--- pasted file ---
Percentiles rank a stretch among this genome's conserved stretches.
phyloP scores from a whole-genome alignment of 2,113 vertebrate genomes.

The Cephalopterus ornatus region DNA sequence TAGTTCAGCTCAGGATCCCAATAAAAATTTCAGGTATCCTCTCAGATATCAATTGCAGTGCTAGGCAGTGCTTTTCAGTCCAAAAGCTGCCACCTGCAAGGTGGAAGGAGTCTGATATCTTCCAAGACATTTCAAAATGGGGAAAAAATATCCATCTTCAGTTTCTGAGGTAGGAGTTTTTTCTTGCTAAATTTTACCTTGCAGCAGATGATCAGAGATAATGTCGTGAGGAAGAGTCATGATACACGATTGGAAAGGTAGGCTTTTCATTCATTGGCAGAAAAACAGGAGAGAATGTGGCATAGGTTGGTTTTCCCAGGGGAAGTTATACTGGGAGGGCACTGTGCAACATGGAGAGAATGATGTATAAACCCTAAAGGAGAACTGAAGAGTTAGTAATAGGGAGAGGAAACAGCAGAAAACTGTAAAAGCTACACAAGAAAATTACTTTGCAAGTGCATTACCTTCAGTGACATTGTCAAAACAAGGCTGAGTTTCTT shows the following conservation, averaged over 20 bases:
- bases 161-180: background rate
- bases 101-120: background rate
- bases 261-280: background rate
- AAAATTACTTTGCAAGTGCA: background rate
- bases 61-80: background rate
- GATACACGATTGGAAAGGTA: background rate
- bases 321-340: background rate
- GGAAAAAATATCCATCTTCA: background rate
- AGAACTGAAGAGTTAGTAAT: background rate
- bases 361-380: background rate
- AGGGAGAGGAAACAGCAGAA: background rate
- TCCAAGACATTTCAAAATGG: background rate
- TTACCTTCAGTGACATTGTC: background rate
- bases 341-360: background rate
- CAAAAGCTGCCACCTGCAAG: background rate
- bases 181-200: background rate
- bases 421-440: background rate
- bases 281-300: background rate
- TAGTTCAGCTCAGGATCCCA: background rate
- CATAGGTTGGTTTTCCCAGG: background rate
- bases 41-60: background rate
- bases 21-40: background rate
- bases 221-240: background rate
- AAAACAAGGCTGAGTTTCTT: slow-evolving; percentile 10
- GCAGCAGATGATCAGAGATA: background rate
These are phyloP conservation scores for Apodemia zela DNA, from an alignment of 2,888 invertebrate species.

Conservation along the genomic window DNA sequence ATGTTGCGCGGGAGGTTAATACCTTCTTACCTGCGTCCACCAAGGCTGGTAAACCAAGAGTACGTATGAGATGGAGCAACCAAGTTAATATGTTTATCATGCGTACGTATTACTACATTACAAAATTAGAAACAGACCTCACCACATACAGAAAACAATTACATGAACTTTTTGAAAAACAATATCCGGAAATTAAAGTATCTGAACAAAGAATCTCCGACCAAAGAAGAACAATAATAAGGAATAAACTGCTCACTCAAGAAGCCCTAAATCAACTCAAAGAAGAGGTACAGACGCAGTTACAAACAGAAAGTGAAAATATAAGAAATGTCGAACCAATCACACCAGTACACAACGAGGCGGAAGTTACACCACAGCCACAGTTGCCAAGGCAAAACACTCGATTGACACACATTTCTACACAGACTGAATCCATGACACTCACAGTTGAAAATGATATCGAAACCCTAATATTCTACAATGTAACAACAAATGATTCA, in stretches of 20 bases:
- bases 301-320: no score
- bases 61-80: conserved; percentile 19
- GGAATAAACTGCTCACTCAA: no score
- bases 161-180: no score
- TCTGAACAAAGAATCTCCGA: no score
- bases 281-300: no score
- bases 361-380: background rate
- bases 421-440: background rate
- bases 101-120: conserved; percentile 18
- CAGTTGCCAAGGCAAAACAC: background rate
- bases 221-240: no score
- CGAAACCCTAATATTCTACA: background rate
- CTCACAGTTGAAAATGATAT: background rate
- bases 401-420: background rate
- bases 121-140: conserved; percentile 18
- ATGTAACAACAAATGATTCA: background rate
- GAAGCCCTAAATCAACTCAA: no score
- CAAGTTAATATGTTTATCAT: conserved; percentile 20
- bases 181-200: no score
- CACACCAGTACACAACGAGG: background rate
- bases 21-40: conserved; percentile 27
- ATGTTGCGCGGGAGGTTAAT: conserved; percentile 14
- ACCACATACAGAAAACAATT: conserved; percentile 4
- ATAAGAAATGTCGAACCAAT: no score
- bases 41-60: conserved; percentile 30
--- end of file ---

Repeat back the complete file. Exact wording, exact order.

Percentiles rank a stretch among this genome's conserved stretches.
phyloP scores from a whole-genome alignment of 2,113 vertebrate genomes.

The Cephalopterus ornatus region DNA sequence TAGTTCAGCTCAGGATCCCAATAAAAATTTCAGGTATCCTCTCAGATATCAATTGCAGTGCTAGGCAGTGCTTTTCAGTCCAAAAGCTGCCACCTGCAAGGTGGAAGGAGTCTGATATCTTCCAAGACATTTCAAAATGGGGAAAAAATATCCATCTTCAGTTTCTGAGGTAGGAGTTTTTTCTTGCTAAATTTTACCTTGCAGCAGATGATCAGAGATAATGTCGTGAGGAAGAGTCATGATACACGATTGGAAAGGTAGGCTTTTCATTCATTGGCAGAAAAACAGGAGAGAATGTGGCATAGGTTGGTTTTCCCAGGGGAAGTTATACTGGGAGGGCACTGTGCAACATGGAGAGAATGATGTATAAACCCTAAAGGAGAACTGAAGAGTTAGTAATAGGGAGAGGAAACAGCAGAAAACTGTAAAAGCTACACAAGAAAATTACTTTGCAAGTGCATTACCTTCAGTGACATTGTCAAAACAAGGCTGAGTTTCTT shows the following conservation, averaged over 20 bases:
- bases 161-180: background rate
- bases 101-120: background rate
- bases 261-280: background rate
- AAAATTACTTTGCAAGTGCA: background rate
- bases 61-80: background rate
- GATACACGATTGGAAAGGTA: background rate
- bases 321-340: background rate
- GGAAAAAATATCCATCTTCA: background rate
- AGAACTGAAGAGTTAGTAAT: background rate
- bases 361-380: background rate
- AGGGAGAGGAAACAGCAGAA: background rate
- TCCAAGACATTTCAAAATGG: background rate
- TTACCTTCAGTGACATTGTC: background rate
- bases 341-360: background rate
- CAAAAGCTGCCACCTGCAAG: background rate
- bases 181-200: background rate
- bases 421-440: background rate
- bases 281-300: background rate
- TAGTTCAGCTCAGGATCCCA: background rate
- CATAGGTTGGTTTTCCCAGG: background rate
- bases 41-60: background rate
- bases 21-40: background rate
- bases 221-240: background rate
- AAAACAAGGCTGAGTTTCTT: slow-evolving; percentile 10
- GCAGCAGATGATCAGAGATA: background rate
These are phyloP conservation scores for Apodemia zela DNA, from an alignment of 2,888 invertebrate species.

Conservation along the genomic window DNA sequence ATGTTGCGCGGGAGGTTAATACCTTCTTACCTGCGTCCACCAAGGCTGGTAAACCAAGAGTACGTATGAGATGGAGCAACCAAGTTAATATGTTTATCATGCGTACGTATTACTACATTACAAAATTAGAAACAGACCTCACCACATACAGAAAACAATTACATGAACTTTTTGAAAAACAATATCCGGAAATTAAAGTATCTGAACAAAGAATCTCCGACCAAAGAAGAACAATAATAAGGAATAAACTGCTCACTCAAGAAGCCCTAAATCAACTCAAAGAAGAGGTACAGACGCAGTTACAAACAGAAAGTGAAAATATAAGAAATGTCGAACCAATCACACCAGTACACAACGAGGCGGAAGTTACACCACAGCCACAGTTGCCAAGGCAAAACACTCGATTGACACACATTTCTACACAGACTGAATCCATGACACTCACAGTTGAAAATGATATCGAAACCCTAATATTCTACAATGTAACAACAAATGATTCA, in stretches of 20 bases:
- bases 301-320: no score
- bases 61-80: conserved; percentile 19
- GGAATAAACTGCTCACTCAA: no score
- bases 161-180: no score
- TCTGAACAAAGAATCTCCGA: no score
- bases 281-300: no score
- bases 361-380: background rate
- bases 421-440: background rate
- bases 101-120: conserved; percentile 18
- CAGTTGCCAAGGCAAAACAC: background rate
- bases 221-240: no score
- CGAAACCCTAATATTCTACA: background rate
- CTCACAGTTGAAAATGATAT: background rate
- bases 401-420: background rate
- bases 121-140: conserved; percentile 18
- ATGTAACAACAAATGATTCA: background rate
- GAAGCCCTAAATCAACTCAA: no score
- CAAGTTAATATGTTTATCAT: conserved; percentile 20
- bases 181-200: no score
- CACACCAGTACACAACGAGG: background rate
- bases 21-40: conserved; percentile 27
- ATGTTGCGCGGGAGGTTAAT: conserved; percentile 14
- ACCACATACAGAAAACAATT: conserved; percentile 4
- ATAAGAAATGTCGAACCAAT: no score
- bases 41-60: conserved; percentile 30